Digital Media M&A


McClatchy-Owned Real Cities Network Bought By Centro — Online media buying and planning platform operator Centro is going to announce it has bought once-storied local newspaper online rep firm Real Cities from The McClatchy Company. Terms were not disclosed. The purchase comes as local media in general is experiencing both strong growth rates, though newspapers in particular haven’t been able to benefit much. Companies like Centro and Real Cities have been trying to tap the local online media market, with newspapers being a primary client segment. As for what Real Cities brings to the table, it has a network with 1,800 local affiliate sites and claims a combined 44 million monthly uniques on average. For the most part, newspapers in Real Cities’ network consider its services to be complementary to their arrangement with the Yahoo (NSDQ: YHOO) Newspaper Consortium. The Real Cities network was formed by Knight Ridder over four years ago and was absorbed by McClatchy in its $4.5 billion purchase of rival newspaper publisher in March 2006. A year later, McClatchy found itself denying rumors that Real Cities would be disbanded.

Cox Enterprises Selling Austin American-Statesman, Valpak Direct Mail Unit, Other Assets — It’s a buyer’s market for newspaper assets right now: Cox Enterprises is the latest to hang a for-sale sign on certain assets, as it’s announced plans to sell the Austin American-Statesman, affiliated site Austin360.com, as well as other standalone community titles in North Carolina, Colorado and Texas. In addition, it’s looking to sell of Valpak, the distributor of direct mail and coupon marketing. The company has hired Citi to manage the sale of the newspapers and Goldman for the sale of Valpak. Major titles remaining in the fold include The Atlanta Journal-Constitution, The Palm Beach Post, Dayton Daily News. It’s not clear how much the company is looking for, but it plans to use the proceeds to pay down debt—just like what’s been going on at Tribune. The company has also shown a willingness to be aggressive in new media inv*stm*nt, as it acquired ad platform Adify in April for $300 million.

News Corp., Permira Finalize Agreement To Take DRM Firm NDS Private — Back in June, News Corp. announced, along with PE firm Permira, plans to acquire the remaining share of DRM and conditional access firm NDS, that it did not already own. The original offer was $60 per NDS share, or $3.6 billion in total. Today the companies have announced a final agreement, valuing NDS’ NASDAQ-traded shares at $63 each. Subsequent to closure, Permira will own 51 percent of the company, with News Corp. owning the remaining 49 percent.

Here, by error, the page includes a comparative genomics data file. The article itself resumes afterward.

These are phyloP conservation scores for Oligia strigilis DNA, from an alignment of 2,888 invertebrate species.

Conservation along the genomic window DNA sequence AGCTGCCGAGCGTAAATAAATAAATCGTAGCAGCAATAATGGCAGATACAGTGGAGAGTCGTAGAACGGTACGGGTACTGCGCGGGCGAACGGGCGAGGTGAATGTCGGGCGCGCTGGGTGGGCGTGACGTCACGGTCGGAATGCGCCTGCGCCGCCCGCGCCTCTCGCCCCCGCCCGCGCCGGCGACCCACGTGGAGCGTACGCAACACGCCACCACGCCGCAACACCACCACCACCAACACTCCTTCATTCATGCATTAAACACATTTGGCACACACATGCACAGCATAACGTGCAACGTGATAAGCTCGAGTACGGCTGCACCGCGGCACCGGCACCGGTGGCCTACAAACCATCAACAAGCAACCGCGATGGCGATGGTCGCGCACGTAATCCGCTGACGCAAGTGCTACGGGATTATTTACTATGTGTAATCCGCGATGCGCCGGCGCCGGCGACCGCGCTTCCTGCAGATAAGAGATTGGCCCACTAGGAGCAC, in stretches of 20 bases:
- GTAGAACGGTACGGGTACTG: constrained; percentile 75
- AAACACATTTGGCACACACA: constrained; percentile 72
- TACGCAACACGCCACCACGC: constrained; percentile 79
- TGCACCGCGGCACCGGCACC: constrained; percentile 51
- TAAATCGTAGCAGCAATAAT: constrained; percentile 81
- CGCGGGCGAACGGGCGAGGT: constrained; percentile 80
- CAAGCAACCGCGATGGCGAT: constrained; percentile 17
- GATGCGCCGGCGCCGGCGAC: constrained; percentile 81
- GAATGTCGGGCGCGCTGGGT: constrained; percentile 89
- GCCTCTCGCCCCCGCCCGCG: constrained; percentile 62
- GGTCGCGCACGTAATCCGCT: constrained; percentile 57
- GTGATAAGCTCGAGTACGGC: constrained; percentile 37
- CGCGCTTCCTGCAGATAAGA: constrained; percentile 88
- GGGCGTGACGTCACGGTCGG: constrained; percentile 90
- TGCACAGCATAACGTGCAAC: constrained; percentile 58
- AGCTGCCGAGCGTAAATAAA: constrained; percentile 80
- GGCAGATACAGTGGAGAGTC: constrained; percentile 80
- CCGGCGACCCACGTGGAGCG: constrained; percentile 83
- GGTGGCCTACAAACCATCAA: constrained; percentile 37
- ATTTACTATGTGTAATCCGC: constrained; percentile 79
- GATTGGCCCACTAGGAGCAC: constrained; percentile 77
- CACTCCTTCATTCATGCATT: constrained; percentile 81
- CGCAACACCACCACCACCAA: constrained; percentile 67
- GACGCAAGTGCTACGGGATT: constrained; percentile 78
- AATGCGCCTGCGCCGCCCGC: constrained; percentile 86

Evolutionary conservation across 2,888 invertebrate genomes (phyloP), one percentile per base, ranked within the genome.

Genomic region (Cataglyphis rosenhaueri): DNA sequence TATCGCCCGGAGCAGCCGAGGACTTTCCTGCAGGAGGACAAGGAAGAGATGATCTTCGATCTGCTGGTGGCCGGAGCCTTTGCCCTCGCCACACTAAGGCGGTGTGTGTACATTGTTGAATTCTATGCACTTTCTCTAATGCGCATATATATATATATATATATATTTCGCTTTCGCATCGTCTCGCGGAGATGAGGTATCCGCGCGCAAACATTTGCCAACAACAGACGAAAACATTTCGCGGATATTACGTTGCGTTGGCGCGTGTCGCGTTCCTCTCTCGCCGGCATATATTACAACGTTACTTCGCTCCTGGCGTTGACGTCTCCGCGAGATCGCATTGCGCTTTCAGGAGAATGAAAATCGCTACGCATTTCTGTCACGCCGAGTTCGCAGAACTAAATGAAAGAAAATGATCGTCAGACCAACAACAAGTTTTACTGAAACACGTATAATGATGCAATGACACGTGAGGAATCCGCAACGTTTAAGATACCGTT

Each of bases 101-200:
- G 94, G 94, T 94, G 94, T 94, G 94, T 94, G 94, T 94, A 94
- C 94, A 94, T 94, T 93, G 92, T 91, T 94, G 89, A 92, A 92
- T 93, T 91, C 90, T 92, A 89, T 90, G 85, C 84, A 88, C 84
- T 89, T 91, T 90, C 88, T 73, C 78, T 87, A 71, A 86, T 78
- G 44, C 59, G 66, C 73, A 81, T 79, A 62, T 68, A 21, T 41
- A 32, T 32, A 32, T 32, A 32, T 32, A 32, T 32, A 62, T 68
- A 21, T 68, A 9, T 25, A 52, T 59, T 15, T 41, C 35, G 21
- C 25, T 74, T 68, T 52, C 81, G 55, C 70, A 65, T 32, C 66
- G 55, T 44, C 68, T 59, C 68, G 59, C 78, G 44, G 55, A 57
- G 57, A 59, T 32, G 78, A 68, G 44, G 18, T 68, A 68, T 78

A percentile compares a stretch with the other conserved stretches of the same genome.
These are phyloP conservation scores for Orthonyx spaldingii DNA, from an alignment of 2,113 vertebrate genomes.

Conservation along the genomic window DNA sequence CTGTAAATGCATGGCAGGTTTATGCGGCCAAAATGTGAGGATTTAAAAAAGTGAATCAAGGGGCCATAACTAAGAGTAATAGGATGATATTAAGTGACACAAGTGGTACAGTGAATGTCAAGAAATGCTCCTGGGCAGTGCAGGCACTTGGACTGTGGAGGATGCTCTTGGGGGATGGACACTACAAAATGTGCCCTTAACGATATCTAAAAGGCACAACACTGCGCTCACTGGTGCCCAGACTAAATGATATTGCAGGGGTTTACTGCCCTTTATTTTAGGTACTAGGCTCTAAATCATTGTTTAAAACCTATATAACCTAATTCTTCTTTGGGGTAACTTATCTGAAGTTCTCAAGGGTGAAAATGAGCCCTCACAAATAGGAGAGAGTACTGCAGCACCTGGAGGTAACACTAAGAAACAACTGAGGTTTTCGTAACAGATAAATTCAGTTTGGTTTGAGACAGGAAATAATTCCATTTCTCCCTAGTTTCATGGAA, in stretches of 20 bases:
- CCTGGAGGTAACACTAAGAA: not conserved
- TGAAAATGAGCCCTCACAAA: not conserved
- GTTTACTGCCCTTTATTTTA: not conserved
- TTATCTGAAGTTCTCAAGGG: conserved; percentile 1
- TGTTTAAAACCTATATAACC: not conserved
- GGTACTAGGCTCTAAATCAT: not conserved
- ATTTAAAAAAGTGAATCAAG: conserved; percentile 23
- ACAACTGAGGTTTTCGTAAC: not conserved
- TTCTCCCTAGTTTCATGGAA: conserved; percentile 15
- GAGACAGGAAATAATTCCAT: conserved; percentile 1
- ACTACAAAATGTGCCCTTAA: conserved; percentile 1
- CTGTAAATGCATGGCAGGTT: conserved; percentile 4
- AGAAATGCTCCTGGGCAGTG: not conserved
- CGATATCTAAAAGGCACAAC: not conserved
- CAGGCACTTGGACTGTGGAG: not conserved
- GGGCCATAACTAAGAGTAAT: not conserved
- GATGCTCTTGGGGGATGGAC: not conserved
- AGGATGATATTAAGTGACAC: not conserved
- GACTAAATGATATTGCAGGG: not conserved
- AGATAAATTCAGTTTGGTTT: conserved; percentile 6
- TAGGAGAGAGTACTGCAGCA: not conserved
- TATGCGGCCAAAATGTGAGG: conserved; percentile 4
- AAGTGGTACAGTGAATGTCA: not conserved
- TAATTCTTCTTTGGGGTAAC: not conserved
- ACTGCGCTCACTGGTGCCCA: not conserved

Wasserstein & Co Buying B2B Media Firm Cygnus — Cygnus Business Media, the B2B media publisher which took the unusual step of spreading the word around about it being on the block through a trade pub, has used it again to signal they are off the block now, at least in the process of being. Folio reports that the due diligence phase is complete and a verbal agreement has been reached between media PE firm Wasserstein & Co. and Cygnus-owners ABRY Partners on the deal, expected to close before the end of the month. Cygnus has about 60 magazines and websites, and generates about $120 million in annual revenue…and were reportedly asking for $200 million to $240 million, or about 8x estimated EBITDA, the Folio story says.

Philips Buys Rest of TV And Online Video Monitoring Firm Teletrax — Teletrax, the UK-headquartered TV and online video monitoring and analytics firm, is being completely acquired by Philips, following a board approval by previous owner Medialink Worldwide, the media services firm. Philips currently owns 24 percent of the Teletrax, and will assume Medialink’s 76 percent ownership stake for a reimbursement of up to approximately $275K of certain net operating costs incurred by the company prior to closing, it said. Under the deals, Philips would continue to provide the Teletrax service to Medialink for use by its media communications services clients.

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